In her book, The Inner Work of Age: Shifting from Role to Soul, Connie Zweig (p. 320) talks about how we can approach the suffering in the world without becoming overwhelmed, saying:

We need to be able to tune in to the cries of the world without drowning in them, getting lost in the face of intolerable suffering and wallowing in sorrow, pity, helplessness, or guilt. This process is analogous to conscious aging” in that we need to “break through our denial to face the full truth about age and create the life we want now. In the same way, we must break through our denial of the call to serve and see the whole truth: the beauty and the terror of the world, the immense possibilities and the wretched hardships. We need to hold the tension of these opposites to live in the full spectrum of reality.”

Then, in order to act, we need to attune to the inner world, to the voices within: ‘I’, drawn to that cause.” “My passion is aroused here.” “I can do something about that need.” “This injustice is the most important to me.” “I have a gift for these people.”

As Ghandi put it, ‘Those who say that religion has nothing to do with politics do not know what religion really means.’” Connie Zweig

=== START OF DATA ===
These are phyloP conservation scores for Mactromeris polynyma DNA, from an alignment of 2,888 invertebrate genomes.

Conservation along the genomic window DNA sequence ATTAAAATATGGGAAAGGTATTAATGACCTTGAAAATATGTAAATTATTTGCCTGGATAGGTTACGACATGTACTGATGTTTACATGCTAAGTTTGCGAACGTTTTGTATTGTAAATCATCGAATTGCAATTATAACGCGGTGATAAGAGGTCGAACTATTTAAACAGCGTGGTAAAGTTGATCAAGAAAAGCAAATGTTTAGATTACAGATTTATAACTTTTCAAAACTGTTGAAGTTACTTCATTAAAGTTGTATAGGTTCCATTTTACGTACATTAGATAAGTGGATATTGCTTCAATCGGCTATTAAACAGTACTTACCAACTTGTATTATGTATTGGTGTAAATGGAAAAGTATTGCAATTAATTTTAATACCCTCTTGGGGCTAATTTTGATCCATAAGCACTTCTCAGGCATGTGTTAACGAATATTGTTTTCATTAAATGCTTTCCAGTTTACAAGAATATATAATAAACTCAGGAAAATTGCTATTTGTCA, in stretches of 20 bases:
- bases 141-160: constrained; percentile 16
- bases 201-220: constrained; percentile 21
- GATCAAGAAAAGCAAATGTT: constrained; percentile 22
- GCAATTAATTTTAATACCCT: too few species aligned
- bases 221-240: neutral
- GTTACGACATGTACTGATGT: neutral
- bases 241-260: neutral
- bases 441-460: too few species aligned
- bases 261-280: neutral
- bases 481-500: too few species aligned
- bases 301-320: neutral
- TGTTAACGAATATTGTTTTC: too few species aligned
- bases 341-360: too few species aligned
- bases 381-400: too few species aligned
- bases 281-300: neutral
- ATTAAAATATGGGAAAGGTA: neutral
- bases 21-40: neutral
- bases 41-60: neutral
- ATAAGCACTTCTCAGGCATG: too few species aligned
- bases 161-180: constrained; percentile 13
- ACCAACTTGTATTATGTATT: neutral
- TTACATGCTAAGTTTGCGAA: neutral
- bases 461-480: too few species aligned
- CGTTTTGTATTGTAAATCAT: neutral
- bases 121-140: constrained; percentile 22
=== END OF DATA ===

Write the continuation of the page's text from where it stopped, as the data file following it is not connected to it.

Zweig echoed Jack Kornfield who said:

Do not believe that meditation and contemplation are the fulfillment of the Buddhist Path. Inner peace, freedom and joy develop only when paired with the outer teachings of virtue, respect and mutual care.” Jack Kornfield

This is not about red or blue, it is about standing up for the most basic of human principles, for moral action and the prevention of harm. It is embodying Dharma amidst the troubles of the world. … You have been training for this for a long time. With practice you have learned to quiet the mind and open the heart. You have learned emptiness and interdependence. Now it is time to step forward, bringing your equanimity and courage, wisdom and compassion to the world.” Jack Kornfield

Engaged Buddhism: Practice in Action

by Susan O’Leary